Running Veeam Backup 5 in a VM

One of the best features of most modern virtual backup products, is that they support the vStorage APIs for Data Protection (VADP), including change block tracking (CBT) and hot-add.

More here on VADP:

To take advantage of the vSphere hot-add ability, the backup server itself must be a VM with access to the same storage and datastores of the VM’s it is backing up.

Veeam calls this virtual appliance mode and similar techniques are used by other products from PHD Virtual and VMware (VDR). Ultimately it means backups are very fast, LAN free and are “localised” to the backup server.

Veeam fully supports this configuration, but depending on your how many VM’s you are backing up, the capacity and the backup window  – it does have some small challenges.

Firstly, we all know the storage Achilles heal of vSphere 4 is its 2TB (minus 512 bytes) limit on VMDK’s or RAW disks passed through to the VM.

If you plan to keep a month of compressed and de-duped backups of 100 Server VM’s, 2TB may well be a drop in the ocean of data.

In my environment, backing up 80+ VM’s and keeping versions for 30 days, this results in around 12TB of data – this includes SQL servers, Exchange, File and Content Management servers – and the usual suspects in a corporate Windows environment.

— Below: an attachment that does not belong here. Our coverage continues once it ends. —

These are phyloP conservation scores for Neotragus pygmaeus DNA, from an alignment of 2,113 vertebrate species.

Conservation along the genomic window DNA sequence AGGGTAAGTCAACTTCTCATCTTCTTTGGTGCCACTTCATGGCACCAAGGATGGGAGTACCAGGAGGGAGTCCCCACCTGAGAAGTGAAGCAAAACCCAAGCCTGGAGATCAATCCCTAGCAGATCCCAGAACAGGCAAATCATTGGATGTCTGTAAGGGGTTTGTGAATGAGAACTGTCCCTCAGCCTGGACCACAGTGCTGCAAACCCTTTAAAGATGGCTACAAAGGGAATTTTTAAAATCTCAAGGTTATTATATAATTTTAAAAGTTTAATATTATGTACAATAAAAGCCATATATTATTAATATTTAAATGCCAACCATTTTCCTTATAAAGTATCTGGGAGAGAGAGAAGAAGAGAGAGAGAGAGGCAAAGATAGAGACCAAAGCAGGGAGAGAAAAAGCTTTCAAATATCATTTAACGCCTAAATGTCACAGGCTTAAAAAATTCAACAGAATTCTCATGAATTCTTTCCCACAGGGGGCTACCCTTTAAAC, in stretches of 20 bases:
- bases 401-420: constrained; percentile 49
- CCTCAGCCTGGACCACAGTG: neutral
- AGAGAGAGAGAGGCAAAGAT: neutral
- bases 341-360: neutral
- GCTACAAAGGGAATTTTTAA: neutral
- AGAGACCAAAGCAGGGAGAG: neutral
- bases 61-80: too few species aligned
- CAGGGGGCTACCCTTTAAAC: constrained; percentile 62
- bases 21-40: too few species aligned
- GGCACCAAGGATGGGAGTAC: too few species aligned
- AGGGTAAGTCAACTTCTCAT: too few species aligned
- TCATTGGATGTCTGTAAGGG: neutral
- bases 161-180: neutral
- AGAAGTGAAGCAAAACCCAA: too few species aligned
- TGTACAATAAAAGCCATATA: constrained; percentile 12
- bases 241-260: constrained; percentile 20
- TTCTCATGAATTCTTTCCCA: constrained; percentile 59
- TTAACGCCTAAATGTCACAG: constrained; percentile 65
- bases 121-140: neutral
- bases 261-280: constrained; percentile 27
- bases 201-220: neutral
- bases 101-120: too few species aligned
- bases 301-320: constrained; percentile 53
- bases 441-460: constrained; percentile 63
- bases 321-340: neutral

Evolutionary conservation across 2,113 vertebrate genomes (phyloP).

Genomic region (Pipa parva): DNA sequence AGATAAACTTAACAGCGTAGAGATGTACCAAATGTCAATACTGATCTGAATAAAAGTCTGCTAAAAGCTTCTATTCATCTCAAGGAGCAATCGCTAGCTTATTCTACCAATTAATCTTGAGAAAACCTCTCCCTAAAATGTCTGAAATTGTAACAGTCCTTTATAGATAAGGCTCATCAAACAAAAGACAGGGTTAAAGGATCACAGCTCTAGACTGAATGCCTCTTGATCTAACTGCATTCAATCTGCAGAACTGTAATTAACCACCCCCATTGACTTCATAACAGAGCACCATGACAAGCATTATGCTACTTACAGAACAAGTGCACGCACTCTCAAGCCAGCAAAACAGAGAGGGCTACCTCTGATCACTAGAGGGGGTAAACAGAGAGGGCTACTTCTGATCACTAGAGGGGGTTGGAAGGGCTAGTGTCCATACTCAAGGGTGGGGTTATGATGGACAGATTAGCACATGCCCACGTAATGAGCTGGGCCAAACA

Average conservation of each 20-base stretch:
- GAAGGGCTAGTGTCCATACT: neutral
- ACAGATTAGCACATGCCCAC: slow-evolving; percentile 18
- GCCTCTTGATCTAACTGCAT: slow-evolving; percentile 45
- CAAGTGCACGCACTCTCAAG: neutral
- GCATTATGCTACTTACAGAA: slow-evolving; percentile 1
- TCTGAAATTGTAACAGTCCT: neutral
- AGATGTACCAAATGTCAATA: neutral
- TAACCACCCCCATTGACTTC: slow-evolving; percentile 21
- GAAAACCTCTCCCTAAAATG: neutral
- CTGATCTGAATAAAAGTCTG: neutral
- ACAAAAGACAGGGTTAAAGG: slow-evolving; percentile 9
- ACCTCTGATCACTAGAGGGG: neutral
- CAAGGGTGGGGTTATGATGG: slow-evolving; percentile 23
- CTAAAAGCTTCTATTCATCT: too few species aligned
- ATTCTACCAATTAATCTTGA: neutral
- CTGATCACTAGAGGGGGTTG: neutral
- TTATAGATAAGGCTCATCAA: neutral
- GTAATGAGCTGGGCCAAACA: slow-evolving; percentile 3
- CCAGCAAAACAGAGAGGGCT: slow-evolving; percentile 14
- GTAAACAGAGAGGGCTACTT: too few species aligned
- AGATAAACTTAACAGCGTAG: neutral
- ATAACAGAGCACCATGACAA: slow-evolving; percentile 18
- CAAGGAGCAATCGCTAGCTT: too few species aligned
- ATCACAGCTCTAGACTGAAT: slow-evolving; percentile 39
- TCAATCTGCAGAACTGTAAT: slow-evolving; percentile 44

So, do we present multiple 2TB VMDK’s or RAW disks to the Veeam Backup VM and then spread jobs across the drives? Perhaps aggregate and stripe them using Windows disk manager? Both of these options will work, but I preferred a simpler and cleaner single disk/volume solution.

Using the Windows iSCSI initiator inside the VM allows me to present huge volumes directly to the 64-bit Windows server VM from the iSCSI SAN – avoiding those nasty 32-bit SCSI2 limits of vSphere currently.

So onto some technical aspects on how I have this configured.

The Windows VM itself, is Server 2008 R2.
It is configured with 6 vCPU and 8GB ofRAM, as i said previously, depending on your workload, this may be overkill, or perhaps not enough.

I find that two running jobs can saturate a 6 vCPU VM running on top of a Westmere based blade server.